The secret power of routine

Renata Black, EBY Co-Founder & CEO

Turn Off AutoPilot Once In a While 

We might find ourselves going through the motion of our daily routines being followed around by the needy and dreadful “What is the point?” question. The motions start to feel more and more cumbersome if you find yourself slipping into that numbness. The smallest actions can start to be overwhelming as the question looms larger and larger in our minds. Although discipline in our days is most definitely self care, sometimes we might need a little more, that little bit of a UMPH to follow through, not just to get things done but to feel happy while we do it. Whether that’s dropping your kids off at practice, doing laundry, reorganizing your closet, painting your nails, cleaning your car, how do we start making these mundane tasks more exciting?

How do we make our routine a part of a greater spirit of joy than just our habits on autopilot?

In the end, so much of life is just that, isn’t it? It’s our daily routine, it’s the way you make your bed every morning and what you eat every lunch and how you spend time with the people in your household. It’s the way you pour yourself a drink after finishing a day’s work and how you get ready to workout. It’s how you do your hair, and fix your makeup and wash your hair. We aren’t always completely conscious of every little thing we do in the midst of our daily chaos, who can be? 

Credit: Kenzie Victory

This is when we can start a ritual. When we think of ritual we usually see it as part of a religious observation. A baptism, a wedding, a mikvah, these are all ceremonies that are considered rituals because they are actions that keep in mind a higher purpose than just what is being done. Yes, you’re exchanging rings with your partner but it is with the intention that you will spend the rest of your life together, in sickness or in health. When Jewish people perform mikvahs, to the untrained eye, it’s just a bath, but for those a part of the religion, it’s a way to purify yourself and reclaim your faith.

Credit: Carolina Spencer

The common thread is that all these are done with mindfulness, with intention, and with regard to a greater sense of self. What do you need to get from your daily routine that will sustain your joy? What can you do to enhance the way you live so that you are not just an untrained eye watching someone go through habit after habit, but rather, you immerse yourself in this calling for a greater purpose? Rituals do not have to be religious but they definitely have a sense of sacred to them. They are sacred because they bring fulfillment, they are sacred because they bring happiness, because they make us feel like we are a part of something bigger than just ourselves and that can make all the difference.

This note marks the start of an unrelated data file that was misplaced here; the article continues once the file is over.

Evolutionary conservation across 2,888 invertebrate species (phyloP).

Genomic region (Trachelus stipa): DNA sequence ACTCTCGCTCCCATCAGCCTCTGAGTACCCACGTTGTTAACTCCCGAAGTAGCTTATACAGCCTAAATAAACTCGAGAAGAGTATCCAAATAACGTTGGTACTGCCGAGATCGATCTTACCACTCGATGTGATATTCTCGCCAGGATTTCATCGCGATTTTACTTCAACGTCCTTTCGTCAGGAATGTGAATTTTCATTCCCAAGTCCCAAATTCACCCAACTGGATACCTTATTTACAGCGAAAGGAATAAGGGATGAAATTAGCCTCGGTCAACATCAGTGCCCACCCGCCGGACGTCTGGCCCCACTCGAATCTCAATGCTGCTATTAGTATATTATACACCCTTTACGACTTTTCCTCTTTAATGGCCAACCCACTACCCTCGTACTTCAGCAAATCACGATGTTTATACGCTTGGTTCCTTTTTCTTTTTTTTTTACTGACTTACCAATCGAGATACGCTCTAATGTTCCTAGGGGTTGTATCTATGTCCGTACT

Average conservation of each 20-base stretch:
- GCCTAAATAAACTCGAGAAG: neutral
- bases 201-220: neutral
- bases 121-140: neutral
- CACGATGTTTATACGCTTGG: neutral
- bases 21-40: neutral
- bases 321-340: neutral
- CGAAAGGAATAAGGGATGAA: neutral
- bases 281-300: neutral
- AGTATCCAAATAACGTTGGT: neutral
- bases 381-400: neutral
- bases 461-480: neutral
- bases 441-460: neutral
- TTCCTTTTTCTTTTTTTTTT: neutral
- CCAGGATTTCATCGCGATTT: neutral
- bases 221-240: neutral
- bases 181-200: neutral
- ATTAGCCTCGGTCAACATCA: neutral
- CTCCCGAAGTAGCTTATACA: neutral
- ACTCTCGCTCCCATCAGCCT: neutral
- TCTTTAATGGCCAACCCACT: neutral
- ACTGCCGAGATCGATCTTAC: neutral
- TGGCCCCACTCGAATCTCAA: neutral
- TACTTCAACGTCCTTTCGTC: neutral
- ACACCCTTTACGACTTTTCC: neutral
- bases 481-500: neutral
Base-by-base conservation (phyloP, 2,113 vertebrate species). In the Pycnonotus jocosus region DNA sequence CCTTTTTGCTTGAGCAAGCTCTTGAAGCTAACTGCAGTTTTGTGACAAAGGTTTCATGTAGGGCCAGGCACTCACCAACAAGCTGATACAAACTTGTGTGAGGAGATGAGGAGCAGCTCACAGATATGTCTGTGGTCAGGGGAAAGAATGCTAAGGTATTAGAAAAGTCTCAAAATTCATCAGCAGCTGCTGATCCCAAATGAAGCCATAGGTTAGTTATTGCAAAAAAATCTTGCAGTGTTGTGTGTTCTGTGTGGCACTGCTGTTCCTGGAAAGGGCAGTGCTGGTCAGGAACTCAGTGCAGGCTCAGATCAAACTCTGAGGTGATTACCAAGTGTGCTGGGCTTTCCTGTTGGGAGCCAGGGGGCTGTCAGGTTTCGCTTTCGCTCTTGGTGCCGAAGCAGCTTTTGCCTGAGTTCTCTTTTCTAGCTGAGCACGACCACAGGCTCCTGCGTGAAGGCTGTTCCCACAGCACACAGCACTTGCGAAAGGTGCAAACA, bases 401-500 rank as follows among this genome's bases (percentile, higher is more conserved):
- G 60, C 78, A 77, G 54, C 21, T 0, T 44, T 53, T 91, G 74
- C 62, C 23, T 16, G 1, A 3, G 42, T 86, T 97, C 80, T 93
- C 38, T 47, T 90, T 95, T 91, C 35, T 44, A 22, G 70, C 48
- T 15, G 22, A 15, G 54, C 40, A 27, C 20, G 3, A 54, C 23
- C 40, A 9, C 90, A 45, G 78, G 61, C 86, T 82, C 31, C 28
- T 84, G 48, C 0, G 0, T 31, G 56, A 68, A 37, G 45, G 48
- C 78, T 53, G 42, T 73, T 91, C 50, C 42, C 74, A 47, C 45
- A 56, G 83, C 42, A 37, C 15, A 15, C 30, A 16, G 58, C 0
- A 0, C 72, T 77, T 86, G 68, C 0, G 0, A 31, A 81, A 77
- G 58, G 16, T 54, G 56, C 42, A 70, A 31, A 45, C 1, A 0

Ritualize your every day so you can start serving your higher self.


Power Tip 1: Start with your perspective

A routine becomes a ritual when we start imbuing it with meaning. A ritual isn’t something you can do on autopilot because it demands you to be present. You need to BE there, mentally, physically and sometimes, spiritually. In that case, your perspective has to shift about the world around you. Small acts can mean big things. Bringing some purpose to your life and thinking about the ways your actions affect your mental and physical health are ways to make daily routines sacred. Gratitude is a ritual. When you wake up in the morning, take a moment to be thankful for your health, for the health of those around you, and for all the other things that keep your day full of life. Love and appreciation can be a start to rituals. When we love ourselves and our bodies, we are more inclined to take care of them, we are more willing to hold ourselves as worthy of respect. When you shower, nourish yourself with good scrubs, moisturizers, products that make you feel like you are celebrating the love you have for yourself. When you workout, choose routines that make you feel strong, that honor your strengths and weaknesses and do not push yourself to the point of punishment. 

Power Tip 2: Go with your gut